Voluntary disclosure of foreign accounts allowed until Aug. 31;

WASHINGTON — The Internal Revenue Service has announced a special voluntary disclosure initiative designed to bring offshore money back into the U.S. tax system and help people with undisclosed income from hidden offshore accounts get current with their taxes. The new voluntary disclosure initiative will be available through Aug. 31, 2011.

Last year, the IRS cracked down on United States citizens with offshore bank accounts who were not reporting income or filing the proper reports.

It created a first voluntary disclosure period when people could come forward. The voluntary compliance period ended last year, but with people still coming forward the IRS decided to create another amnesty period.

“As we continue to amass more information and pursue more people internationally, the risk to individuals hiding assets offshore is increasing,” said IRS Commissioner Doug Shulman. “This new effort gives those hiding money in foreign accounts a tough, fair way to resolve their tax problems once and for all. And it gives people a chance to come in before we find them.”

The IRS decision to open a second special disclosure initiative follows continuing interest from taxpayers with foreign accounts. The first special voluntary disclosure program closed with 15,000 voluntary disclosures on Oct. 15, 2009. Since that time, more than 3,000 taxpayers have come forward to the IRS with bank accounts from around the world. These taxpayers will also be eligible to take advantage of the special provisions of the new initiative.

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Kent Lawson, a shareholder of Burr Pilger Mayer who advises clients on global tax planning and compliance,  said not everyone with a foreign bank account is a criminal. Many of those people have not received good tax advice.

“It could be grandfather was in WWII and had an account in Holland that has grown substantially,” he said. “This legacy of criminality passes through the generations, but it could be innocent.”

Or, he said, someone could have moved from another country and not gotten good tax advice.

Stu Myhill, a senior manager in Moss Adams’ tax practice who focuses on international tax issues, also said there are plenty of legitimate reasons for offshore accounts.

“It could be personal property offshore where there is a foreign account to pay a maid or property manager, a business that has foreign operations overseas. Someone could have a foreign parent and grandparent who gifted or willed it to someone in the U.S.,” he said. That person may not even know necessarily that they have the account, he said.

“There is not necessarily intention of fraud,” he said.

The new Offshore Voluntary Disclosure Initiative is slightly different from the 2009 Offshore Voluntary Disclosure Program. The overall penalty structure for 2011 is higher, so as not to reward people for waiting.

For the 2011 initiative, there is a new penalty framework that requires individuals to pay a penalty of 25 percent of the amount in the foreign bank accounts in the year with the highest aggregate account balance covering the 2003 to 2010 time period. Some taxpayers will be eligible for 5 percent or 12.5 percent penalties. Participants also must pay back-taxes and interest for up to eight years as well as paying accuracy-related and/or delinquency penalties.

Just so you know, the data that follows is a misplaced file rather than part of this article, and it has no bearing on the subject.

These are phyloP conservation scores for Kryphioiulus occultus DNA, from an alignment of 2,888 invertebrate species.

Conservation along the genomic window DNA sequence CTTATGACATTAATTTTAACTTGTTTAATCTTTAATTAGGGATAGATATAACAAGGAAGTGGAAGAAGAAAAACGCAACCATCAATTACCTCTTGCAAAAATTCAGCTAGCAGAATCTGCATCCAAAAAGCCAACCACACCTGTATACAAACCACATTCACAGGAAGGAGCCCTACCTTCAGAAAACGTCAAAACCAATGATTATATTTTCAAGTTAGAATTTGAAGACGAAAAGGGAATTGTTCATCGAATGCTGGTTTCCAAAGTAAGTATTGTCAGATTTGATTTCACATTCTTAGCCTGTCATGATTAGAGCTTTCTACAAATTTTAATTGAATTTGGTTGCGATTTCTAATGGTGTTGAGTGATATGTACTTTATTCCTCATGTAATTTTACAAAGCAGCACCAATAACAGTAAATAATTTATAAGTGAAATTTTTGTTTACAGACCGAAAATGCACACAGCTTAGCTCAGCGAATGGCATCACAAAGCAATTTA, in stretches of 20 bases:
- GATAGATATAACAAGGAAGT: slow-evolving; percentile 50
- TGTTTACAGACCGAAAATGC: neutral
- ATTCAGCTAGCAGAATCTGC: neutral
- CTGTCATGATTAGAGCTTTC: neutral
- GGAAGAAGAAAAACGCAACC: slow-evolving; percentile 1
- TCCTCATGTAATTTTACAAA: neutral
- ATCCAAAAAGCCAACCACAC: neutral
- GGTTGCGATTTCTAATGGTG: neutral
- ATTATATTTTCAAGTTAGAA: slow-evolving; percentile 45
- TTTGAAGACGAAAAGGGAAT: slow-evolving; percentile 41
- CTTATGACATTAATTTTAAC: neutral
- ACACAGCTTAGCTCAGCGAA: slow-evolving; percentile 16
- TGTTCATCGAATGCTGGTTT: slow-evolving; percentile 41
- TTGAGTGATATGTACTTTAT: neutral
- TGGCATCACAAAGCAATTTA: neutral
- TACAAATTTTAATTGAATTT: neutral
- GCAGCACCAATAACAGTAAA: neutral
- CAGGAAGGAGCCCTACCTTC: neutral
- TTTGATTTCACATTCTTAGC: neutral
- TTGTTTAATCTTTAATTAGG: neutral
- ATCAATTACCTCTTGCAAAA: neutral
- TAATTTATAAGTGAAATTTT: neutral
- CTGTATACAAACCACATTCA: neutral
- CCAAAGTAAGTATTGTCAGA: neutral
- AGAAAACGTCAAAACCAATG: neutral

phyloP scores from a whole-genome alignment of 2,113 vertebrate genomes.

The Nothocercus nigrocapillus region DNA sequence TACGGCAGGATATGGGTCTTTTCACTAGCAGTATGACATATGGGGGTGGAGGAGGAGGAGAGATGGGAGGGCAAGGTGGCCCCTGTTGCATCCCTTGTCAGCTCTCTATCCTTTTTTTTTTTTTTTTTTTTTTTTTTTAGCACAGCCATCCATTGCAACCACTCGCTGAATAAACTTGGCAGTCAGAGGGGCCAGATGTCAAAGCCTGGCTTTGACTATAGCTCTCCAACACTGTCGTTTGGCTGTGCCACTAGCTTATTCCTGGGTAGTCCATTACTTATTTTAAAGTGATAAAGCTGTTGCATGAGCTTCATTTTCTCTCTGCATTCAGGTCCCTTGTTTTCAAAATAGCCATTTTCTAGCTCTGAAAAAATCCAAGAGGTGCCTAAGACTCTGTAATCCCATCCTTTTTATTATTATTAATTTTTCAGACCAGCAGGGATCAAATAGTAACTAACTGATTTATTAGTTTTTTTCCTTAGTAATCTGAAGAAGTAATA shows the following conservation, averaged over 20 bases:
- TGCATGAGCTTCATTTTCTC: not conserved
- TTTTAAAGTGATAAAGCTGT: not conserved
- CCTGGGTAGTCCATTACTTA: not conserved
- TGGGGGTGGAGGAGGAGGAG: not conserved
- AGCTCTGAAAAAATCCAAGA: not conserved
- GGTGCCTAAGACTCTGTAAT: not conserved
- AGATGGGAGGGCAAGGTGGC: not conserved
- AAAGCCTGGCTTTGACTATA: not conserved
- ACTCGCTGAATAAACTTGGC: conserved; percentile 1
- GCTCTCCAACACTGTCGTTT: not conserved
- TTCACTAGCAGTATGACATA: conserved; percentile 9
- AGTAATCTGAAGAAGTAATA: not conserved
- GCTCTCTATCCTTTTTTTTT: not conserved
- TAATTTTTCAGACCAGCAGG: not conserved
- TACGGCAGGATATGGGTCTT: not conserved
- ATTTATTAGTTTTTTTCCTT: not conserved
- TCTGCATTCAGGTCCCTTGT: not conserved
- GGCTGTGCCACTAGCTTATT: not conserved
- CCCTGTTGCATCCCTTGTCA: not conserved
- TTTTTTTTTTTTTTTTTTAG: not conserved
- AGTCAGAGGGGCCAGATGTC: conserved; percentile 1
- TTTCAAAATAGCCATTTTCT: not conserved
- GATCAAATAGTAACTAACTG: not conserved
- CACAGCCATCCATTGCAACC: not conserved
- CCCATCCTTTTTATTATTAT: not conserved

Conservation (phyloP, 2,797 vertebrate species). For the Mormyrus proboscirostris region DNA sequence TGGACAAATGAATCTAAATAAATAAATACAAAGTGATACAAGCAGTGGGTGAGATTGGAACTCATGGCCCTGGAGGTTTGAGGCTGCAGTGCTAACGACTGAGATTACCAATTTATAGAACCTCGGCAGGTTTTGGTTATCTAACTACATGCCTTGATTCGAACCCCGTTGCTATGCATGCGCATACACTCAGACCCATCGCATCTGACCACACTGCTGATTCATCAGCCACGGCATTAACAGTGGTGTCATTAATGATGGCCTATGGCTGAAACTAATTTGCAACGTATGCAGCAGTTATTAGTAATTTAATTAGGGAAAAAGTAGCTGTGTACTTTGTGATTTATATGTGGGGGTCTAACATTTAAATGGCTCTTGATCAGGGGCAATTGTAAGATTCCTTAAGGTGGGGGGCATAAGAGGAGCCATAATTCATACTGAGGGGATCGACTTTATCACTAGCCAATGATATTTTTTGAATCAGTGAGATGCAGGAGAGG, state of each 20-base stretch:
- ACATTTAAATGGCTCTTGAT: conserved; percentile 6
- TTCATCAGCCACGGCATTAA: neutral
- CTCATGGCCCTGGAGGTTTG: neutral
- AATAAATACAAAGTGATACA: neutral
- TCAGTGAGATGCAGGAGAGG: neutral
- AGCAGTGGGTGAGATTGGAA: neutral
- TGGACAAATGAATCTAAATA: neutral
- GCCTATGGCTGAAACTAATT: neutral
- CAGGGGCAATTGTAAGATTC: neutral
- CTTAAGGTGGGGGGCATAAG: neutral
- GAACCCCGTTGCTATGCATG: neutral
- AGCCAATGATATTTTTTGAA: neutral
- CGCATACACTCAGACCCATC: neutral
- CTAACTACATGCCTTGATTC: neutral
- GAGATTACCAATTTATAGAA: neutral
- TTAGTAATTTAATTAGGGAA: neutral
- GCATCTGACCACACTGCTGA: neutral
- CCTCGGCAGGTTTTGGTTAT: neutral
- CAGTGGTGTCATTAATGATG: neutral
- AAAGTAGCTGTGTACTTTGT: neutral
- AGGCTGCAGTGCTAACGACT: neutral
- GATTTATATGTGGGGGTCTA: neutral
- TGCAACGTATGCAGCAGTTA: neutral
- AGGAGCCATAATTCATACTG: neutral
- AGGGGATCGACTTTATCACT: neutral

Taxpayers participating in the new initiative must file all original and amended tax returns and include payment for taxes, interest and accuracy-related penalties by the Aug. 31 deadline.

The IRS is also making other modifications to the 2011 disclosure initiative.

Participants face a 25 percent penalty, but taxpayers in limited situations can qualify for a 5 percent penalty.

The IRS also created a new penalty category of 12.5 percent for treating smaller offshore accounts. People whose offshore accounts or assets did not surpass $75,000 in any calendar year covered by the 2011 initiative will qualify for this lower rate.

The 2011 initiative offers clear benefits to encourage taxpayers to come in now rather than risk IRS detection. Taxpayers hiding assets offshore who do not come forward will face far higher penalty scenarios as well as the possibility of criminal prosecution.

“This is a fair offer for people with offshore accounts who want to get right with the nation’s taxpayers,” Mr. Shulman said. “This initiative offers them the chance to get certainty about how their case will be handled. Just as importantly, those who truly come in voluntarily can avoid criminal prosecution as well.”

The IRS is handling processing of the voluntary disclosures in centralized units to more efficiently process the applications.

“As I’ve said all along, the goal is to get people back into the U.S. tax system,” Mr. Shulman said. “Combating international tax evasion is a top priority for the IRS. We have additional cases and banks under review. The situation will just get worse in the months ahead for those hiding assets and income offshore. This new disclosure initiative is the last, best chance for people to get back into the system.”

Mr. Shulman said IRS efforts in the international arena will only increase as time goes on.

“Tax secrecy continues to erode,” he said. “We are not letting up on international tax issues, and more is in the works. For those hiding cash or assets offshore, the time to come in is now. The risk of being caught will only increase.”